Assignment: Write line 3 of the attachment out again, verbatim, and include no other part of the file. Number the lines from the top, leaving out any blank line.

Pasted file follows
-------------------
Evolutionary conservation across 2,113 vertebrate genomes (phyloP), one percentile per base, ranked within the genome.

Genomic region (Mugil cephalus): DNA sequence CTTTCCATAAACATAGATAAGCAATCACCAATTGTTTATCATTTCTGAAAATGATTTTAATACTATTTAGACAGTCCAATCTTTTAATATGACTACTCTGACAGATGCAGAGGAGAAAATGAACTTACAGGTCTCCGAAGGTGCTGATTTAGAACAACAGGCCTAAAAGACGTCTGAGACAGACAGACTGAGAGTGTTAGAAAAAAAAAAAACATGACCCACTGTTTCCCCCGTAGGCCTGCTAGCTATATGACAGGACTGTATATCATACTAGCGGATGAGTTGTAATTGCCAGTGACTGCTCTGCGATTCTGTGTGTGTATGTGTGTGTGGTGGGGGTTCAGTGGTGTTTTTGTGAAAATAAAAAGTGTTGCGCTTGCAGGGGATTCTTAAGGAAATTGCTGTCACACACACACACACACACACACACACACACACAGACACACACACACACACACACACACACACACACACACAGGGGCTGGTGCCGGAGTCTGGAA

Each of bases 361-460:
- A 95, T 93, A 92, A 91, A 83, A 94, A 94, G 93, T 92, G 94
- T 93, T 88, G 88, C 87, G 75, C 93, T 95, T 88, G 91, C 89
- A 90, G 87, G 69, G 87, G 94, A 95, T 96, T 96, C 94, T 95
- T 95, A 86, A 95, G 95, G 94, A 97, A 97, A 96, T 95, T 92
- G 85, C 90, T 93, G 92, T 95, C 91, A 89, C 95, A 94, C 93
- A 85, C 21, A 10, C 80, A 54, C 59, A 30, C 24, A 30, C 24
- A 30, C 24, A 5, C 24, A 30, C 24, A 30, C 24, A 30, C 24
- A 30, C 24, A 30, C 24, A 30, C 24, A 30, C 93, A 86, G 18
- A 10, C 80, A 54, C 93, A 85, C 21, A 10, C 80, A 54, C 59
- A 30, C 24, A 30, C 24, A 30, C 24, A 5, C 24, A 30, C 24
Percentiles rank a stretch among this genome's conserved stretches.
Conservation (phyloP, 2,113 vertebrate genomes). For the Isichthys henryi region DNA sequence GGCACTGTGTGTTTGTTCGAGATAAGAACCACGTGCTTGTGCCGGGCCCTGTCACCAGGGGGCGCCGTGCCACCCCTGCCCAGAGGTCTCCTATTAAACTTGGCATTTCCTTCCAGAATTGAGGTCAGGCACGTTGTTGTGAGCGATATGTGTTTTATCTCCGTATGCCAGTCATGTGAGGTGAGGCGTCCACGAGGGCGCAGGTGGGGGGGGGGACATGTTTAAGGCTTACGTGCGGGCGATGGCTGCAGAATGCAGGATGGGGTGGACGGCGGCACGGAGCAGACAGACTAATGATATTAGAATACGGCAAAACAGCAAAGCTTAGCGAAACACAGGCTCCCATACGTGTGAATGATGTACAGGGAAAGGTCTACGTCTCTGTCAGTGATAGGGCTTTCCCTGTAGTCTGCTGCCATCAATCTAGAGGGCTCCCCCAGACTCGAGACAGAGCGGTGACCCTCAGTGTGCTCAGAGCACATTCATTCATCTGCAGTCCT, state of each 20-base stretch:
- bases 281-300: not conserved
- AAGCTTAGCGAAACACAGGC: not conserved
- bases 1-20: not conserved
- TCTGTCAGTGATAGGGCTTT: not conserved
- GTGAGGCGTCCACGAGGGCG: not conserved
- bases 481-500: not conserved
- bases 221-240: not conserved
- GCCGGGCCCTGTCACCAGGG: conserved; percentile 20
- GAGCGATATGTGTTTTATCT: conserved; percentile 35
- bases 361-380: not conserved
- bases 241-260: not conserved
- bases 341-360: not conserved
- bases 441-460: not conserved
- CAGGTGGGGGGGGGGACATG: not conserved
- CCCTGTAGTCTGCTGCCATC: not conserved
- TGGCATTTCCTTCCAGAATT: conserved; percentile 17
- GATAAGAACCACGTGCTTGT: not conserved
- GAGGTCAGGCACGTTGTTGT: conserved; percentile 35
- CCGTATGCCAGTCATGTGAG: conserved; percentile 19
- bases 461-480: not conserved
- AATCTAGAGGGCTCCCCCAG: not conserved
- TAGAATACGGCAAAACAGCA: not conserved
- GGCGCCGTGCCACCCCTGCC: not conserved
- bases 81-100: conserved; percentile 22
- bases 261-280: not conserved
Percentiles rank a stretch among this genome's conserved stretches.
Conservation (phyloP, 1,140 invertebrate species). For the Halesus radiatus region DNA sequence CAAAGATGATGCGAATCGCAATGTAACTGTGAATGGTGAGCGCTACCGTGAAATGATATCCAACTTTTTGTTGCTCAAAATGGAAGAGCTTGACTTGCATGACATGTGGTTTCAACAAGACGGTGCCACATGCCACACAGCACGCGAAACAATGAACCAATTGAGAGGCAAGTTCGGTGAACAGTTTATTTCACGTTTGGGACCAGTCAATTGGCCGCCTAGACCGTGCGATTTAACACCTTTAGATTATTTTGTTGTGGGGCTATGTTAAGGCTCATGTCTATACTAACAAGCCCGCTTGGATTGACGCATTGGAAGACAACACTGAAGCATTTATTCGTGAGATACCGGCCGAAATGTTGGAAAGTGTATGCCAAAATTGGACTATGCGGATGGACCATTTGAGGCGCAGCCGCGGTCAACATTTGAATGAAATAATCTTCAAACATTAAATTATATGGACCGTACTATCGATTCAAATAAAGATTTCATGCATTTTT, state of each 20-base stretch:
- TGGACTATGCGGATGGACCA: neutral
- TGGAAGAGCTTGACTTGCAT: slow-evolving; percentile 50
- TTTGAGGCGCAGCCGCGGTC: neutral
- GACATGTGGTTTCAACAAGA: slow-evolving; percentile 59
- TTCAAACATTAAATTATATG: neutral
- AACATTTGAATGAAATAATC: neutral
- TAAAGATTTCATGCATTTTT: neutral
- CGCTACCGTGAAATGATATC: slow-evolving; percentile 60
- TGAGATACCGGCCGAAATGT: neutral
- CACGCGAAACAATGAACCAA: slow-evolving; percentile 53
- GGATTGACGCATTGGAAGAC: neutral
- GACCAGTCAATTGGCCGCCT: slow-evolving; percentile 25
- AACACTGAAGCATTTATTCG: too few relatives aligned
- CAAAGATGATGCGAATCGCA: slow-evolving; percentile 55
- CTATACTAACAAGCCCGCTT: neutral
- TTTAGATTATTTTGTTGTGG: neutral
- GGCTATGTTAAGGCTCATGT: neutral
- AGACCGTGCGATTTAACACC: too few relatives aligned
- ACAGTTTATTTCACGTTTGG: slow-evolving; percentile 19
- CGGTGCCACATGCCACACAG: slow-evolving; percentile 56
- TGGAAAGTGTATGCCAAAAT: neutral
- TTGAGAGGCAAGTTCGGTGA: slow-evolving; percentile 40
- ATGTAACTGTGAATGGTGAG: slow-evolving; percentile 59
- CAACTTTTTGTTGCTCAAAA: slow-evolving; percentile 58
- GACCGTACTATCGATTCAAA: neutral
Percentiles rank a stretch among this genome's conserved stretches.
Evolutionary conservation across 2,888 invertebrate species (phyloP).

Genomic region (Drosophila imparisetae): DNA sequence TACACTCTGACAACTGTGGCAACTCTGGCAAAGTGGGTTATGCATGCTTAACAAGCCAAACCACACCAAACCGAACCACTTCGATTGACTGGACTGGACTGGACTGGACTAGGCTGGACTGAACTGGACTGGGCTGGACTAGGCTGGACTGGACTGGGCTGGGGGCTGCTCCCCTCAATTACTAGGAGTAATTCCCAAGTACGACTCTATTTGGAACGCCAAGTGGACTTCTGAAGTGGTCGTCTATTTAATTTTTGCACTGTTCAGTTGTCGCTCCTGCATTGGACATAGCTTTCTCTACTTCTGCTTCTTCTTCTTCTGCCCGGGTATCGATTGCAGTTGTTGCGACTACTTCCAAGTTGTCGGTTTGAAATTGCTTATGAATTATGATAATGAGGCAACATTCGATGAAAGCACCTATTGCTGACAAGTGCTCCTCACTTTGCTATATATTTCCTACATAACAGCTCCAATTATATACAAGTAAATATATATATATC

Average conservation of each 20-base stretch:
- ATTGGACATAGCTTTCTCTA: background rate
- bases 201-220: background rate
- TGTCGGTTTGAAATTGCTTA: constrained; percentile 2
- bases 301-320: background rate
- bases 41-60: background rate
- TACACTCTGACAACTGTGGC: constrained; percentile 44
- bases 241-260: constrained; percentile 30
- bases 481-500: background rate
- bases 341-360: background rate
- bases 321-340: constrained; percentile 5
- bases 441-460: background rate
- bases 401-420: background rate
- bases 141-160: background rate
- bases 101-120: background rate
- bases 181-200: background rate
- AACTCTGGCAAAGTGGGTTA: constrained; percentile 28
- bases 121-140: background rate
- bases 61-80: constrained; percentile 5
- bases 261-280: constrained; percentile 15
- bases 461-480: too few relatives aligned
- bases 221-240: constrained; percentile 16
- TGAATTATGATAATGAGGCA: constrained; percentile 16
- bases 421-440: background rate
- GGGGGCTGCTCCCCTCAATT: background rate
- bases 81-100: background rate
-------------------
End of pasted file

Each of bases 361-460: